Cloud traffic growing faster than data centre: Study

As organizations increasingly shift to cloud-based solutions, it should come as no surprise that the amount of cloud-related traffic running through data centres will also soar.

A new study by Cisco Systems Inc. tries to quantify some of what coming.

Global traffic from clouds will be the fastest growing component of data centre traffic, growing 4.5 times over the five year study period, according to the report, jumping from 1.2 zettabytes of annual traffic in 2012 to 5.3 ZB in 2017.

By comparison, combined data centre traffic worldwide will increase three times.

Not only that, next year will be the first where the majority of workloads shift to the cloud: 51 per cent of all workloads will be processed in the cloud versus 49 per cent in the traditional IT space.

By 2017, nearly two-thirds or 63 per cent of workloads will be processed by cloud data centers; 37 per cent will be processed by traditional data centers.

By comparison, last year 39 per cent of workloads were processed in the cloud, with 61 per cent being handled in a traditional data center.

Of the data centre traffic that will be cloud-related, 17 per cent will come from users accessing clouds for Web surfing, video streaming, collaborations as well as to connected devices (everything from water meters to vending machines).

About seven per cent of data centre traffic will be generated between data centers, the study says, primarily driven by data replication and software/system updates.

An additional 76 per cent of data center traffic will stay within the data center and will be largely generated by storage, production and development data in a virtualized environment.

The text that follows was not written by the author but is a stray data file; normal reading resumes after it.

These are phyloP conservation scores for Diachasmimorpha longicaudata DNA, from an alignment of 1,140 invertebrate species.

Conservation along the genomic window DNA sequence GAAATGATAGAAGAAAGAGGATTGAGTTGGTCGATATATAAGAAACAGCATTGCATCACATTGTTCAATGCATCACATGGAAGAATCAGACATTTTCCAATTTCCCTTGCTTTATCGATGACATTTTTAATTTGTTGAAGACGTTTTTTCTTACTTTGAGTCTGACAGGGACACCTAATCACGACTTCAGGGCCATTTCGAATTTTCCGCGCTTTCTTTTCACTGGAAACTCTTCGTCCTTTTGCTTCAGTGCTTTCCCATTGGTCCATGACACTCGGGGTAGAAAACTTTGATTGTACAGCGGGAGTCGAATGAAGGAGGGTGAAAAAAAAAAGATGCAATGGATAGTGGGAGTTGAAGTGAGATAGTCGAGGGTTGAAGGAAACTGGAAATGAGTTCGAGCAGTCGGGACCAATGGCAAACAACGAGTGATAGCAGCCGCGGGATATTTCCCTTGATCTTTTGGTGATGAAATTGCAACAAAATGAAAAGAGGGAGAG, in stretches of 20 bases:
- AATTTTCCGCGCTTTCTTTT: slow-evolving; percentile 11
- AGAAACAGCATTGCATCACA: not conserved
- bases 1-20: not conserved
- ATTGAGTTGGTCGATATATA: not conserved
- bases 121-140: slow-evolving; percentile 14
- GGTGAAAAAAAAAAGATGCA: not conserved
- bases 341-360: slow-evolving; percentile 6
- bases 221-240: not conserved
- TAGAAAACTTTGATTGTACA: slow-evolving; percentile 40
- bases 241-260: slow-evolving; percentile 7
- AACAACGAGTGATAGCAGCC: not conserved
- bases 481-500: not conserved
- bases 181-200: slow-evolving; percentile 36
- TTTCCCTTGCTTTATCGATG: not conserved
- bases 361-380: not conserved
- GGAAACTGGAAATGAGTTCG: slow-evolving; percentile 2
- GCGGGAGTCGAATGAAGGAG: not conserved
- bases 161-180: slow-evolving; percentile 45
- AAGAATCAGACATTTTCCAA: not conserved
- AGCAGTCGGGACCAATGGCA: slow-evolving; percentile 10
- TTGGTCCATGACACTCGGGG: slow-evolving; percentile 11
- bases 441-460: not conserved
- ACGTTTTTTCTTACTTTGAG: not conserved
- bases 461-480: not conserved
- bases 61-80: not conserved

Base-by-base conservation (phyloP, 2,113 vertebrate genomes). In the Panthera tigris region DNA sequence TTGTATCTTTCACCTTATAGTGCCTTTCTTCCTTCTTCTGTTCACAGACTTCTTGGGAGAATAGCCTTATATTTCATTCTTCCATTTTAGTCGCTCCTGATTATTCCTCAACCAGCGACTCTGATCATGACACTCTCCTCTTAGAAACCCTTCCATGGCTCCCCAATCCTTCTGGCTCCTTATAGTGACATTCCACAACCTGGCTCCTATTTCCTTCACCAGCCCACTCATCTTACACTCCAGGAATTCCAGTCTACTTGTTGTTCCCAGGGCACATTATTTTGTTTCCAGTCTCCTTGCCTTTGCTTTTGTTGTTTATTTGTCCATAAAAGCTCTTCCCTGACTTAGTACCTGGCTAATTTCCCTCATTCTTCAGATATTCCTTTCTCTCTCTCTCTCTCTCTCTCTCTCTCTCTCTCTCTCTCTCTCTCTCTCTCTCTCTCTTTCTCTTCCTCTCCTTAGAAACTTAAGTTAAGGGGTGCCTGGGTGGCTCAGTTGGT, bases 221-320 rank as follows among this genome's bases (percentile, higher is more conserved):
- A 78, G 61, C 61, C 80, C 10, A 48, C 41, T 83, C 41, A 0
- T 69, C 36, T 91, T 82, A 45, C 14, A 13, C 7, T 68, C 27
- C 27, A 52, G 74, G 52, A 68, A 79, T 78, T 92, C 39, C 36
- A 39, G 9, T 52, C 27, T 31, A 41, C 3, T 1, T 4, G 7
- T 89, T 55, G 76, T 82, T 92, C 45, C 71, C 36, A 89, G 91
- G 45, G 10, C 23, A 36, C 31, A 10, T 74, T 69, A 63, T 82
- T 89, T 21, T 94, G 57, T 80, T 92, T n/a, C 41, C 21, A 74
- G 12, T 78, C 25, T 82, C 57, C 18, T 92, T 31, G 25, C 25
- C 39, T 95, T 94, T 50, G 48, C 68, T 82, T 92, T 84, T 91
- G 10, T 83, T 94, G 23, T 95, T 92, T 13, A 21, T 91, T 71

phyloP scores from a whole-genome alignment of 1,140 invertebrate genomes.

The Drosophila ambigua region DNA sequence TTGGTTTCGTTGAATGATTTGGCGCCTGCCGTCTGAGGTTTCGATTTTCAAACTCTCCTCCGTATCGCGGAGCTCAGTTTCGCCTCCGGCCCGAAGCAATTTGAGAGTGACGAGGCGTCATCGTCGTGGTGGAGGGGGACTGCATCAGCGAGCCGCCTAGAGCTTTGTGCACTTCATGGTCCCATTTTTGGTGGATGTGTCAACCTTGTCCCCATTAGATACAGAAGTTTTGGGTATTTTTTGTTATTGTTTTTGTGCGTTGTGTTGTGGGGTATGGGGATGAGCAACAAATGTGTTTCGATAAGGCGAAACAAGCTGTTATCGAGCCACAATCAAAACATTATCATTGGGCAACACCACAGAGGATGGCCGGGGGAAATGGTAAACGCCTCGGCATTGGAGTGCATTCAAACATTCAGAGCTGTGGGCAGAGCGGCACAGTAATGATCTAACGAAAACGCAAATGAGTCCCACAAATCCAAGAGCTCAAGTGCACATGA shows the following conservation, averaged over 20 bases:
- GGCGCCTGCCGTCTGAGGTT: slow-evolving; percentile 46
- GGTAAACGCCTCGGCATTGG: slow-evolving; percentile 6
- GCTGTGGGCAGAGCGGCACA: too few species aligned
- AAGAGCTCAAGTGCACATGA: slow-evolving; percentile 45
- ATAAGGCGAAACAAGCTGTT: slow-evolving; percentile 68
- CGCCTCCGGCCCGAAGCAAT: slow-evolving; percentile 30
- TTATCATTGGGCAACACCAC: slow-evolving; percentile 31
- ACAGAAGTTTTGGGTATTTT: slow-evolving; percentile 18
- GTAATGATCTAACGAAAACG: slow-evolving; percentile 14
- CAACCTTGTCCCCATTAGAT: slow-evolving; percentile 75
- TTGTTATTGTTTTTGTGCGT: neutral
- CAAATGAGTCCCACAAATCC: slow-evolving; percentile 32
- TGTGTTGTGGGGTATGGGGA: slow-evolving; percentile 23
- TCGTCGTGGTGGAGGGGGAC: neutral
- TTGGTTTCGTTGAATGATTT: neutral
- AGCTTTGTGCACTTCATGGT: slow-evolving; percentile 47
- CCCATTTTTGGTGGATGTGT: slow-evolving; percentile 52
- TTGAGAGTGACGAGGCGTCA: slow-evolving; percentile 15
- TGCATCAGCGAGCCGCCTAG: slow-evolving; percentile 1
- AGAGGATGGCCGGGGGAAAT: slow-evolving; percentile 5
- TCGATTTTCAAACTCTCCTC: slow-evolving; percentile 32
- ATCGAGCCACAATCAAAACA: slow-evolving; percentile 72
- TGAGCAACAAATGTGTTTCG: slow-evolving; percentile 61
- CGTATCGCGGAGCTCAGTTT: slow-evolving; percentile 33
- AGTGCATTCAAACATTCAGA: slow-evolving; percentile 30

The study predicts that through 2017, the Middle East and Africa will have the highest cloud traffic growth rate (57 per cent compound annually), followed by Asia Pacific (43 per cent CAGR) and Central and Eastern Europe (36 per cent CAGR).

By volume, however, North America will generate the most cloud –related traffic. Last year North America generated 469 Exabytes of traffic, which will grow to 1.886 ZB by 2017. Asia Pacific will grow from 319 EB to 1.876 ZB.

The ratio of workloads to nonvirtualized cloud servers will grow from 6.5 in 2012 to 16.7 by 2017. Comparatively, the ratio of workloads to nonvirtualized traditional data center servers will grow from 1.7 in 2012 to 2.3 by 2017.

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Jim Love, Chief Content Officer, IT World Canada

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Howard Solomon
Howard Solomon
Currently a freelance writer, I'm the former editor of and Computing Canada. An IT journalist since 1997, I've written for several of ITWC's sister publications including and Computer Dealer News. Before that I was a staff reporter at the Calgary Herald and the Brampton (Ont.) Daily Times. I can be reached at hsolomon [@]

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